Robert Redford and Sissy Spacek are charming in “The Old Man & the Gun.” (Courtesy Eric Zachanowich/ 20th Century Fox)

‘Old Man & the Gun’ a joyful final role for Redford

Robert Redford, a star of the highest caliber for more than 50 years — since “Barefoot in the Park” and “Butch Cassidy and the Sundance Kid” — has announced his retirement from acting.

One couldn’t ask for a lovelier final film than “The Old Man & the Gun.” And though it may sound like hyperbole, after such an esteemed career, it’s one of his very best.

It’s yet another “based-on-a-true-story” movie. But writer-director David Lowery, whose source was a New Yorker article by David Grann, doesn’t hit the typical beats of this overpopulated genre.

Lowery’s gentle, dreamy touch, which graced the wonderful “Pete’s Dragon” and “A Ghost Story,” tends to slow things down, nestling within and in between moments. Lowery barely shows the gun of the title. This is all about the man.

It begins with an immaculate robbery committed by Forrest Tucker (Redford). Wearing a suit and tie, hat and fake mustache, he calmly walks into a bank, politely asks for the manager, shows the gun, and walks out with a bag of money. Bystanders describe him to the cops: He seemed like a nice guy.

He escapes the law by calmly pulling over to help a stranded motorist, Jewel (Sissy Spacek), rescuing her from her broken-down pickup truck.

He takes her for a bite at a diner, and they talk. Like Redford, Spacek is still radiant onscreen, and these two legends — who, unbelievably, have never appeared together in a film before — have wonderful chemistry.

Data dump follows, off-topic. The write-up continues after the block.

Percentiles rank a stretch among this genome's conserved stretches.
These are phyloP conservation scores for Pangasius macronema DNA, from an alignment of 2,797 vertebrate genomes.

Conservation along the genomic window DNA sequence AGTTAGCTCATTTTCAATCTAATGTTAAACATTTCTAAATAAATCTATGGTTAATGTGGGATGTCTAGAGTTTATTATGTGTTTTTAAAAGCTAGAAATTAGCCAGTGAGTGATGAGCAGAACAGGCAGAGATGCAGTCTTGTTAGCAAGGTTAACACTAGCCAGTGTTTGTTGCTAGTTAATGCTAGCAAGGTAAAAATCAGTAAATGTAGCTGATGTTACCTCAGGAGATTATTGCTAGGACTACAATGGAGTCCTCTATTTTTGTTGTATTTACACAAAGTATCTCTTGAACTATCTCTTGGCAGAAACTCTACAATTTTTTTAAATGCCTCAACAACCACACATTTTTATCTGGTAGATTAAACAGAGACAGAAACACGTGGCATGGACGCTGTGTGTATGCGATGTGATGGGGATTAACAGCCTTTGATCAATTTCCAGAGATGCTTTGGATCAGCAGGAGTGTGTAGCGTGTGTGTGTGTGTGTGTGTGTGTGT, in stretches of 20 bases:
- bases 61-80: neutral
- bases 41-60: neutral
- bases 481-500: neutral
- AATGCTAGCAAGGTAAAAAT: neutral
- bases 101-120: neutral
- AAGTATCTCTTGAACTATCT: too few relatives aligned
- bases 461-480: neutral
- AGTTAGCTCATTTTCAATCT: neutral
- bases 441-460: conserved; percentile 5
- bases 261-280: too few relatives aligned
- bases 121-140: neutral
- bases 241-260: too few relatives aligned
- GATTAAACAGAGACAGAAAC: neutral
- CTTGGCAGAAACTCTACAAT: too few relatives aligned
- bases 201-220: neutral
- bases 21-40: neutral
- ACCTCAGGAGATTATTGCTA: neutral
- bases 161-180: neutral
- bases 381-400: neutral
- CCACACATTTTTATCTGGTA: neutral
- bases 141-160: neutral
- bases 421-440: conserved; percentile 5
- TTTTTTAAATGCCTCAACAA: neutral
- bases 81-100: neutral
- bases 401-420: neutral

Things change for Forrest when one of his robberies occurs while off-duty police detective John Hunt (Casey Affleck) is, coincidentally, in the bank with his son.

During the course of a silly, rambling “dad” joke, the robbery happens; Hunt is shocked and presumably mortified to learn it was committed under his nose. He obsessively begins to try and solve the crime.

“The Old Man & the Gun” boasts an enviable collection of supporting players, from Danny Glover and Tom Waits as Forrest’s long-term partners, to Isiah Whitlock Jr., Gene Jones, “BlackKklansman” star John David Washington, Elisabeth Moss, Keith Carradine and Tika Sumpter (Michelle Obama in the upcoming “Southside with You”).

Redford is the key. Never the edgiest of actors, his most famous films are on the soft side. But recently, younger directors have given him fresh challenges. J.C. Chandor’s “All is Lost” challenged him physically; “The Old Man & the Gun” explores the nuances of his screen persona.

Redford positively glows here, thoroughly enjoying being a bank robber and a legendary prison escape artist as much as he must enjoy being an actor. (Perhaps he even sees some private connection between being a thief and an actor, in the abstract way of stealing people’s lives?)

Lowery focuses on this sense of love, joy, wonder and magic more than the details of robberies, captures or escapes. The movie is like a poem about a man who has found the meaning of life.

It stumbles a little in its final stretch, rushing into a staccato of smashed-together scenes in an effort to wrap things up neatly, and relies too much on needle-dropped pop music rather than the sublime soundtrack by composer Daniel Hart.

Its greatest flaw is that it comes off feeling a little too slight. But it’s only an illusion: A movie about the joy of life is actually the most profound thing of all.

REVIEW
The Old Man & the Gun
Three and a half stars
Starring: Robert Redford, Sissy Spacek, Casey Affleck, Danny Glover, Tom Waits
Written and directed by: David Lowery
Rated: PG-13
Running time: 1 hour, 33 minutes

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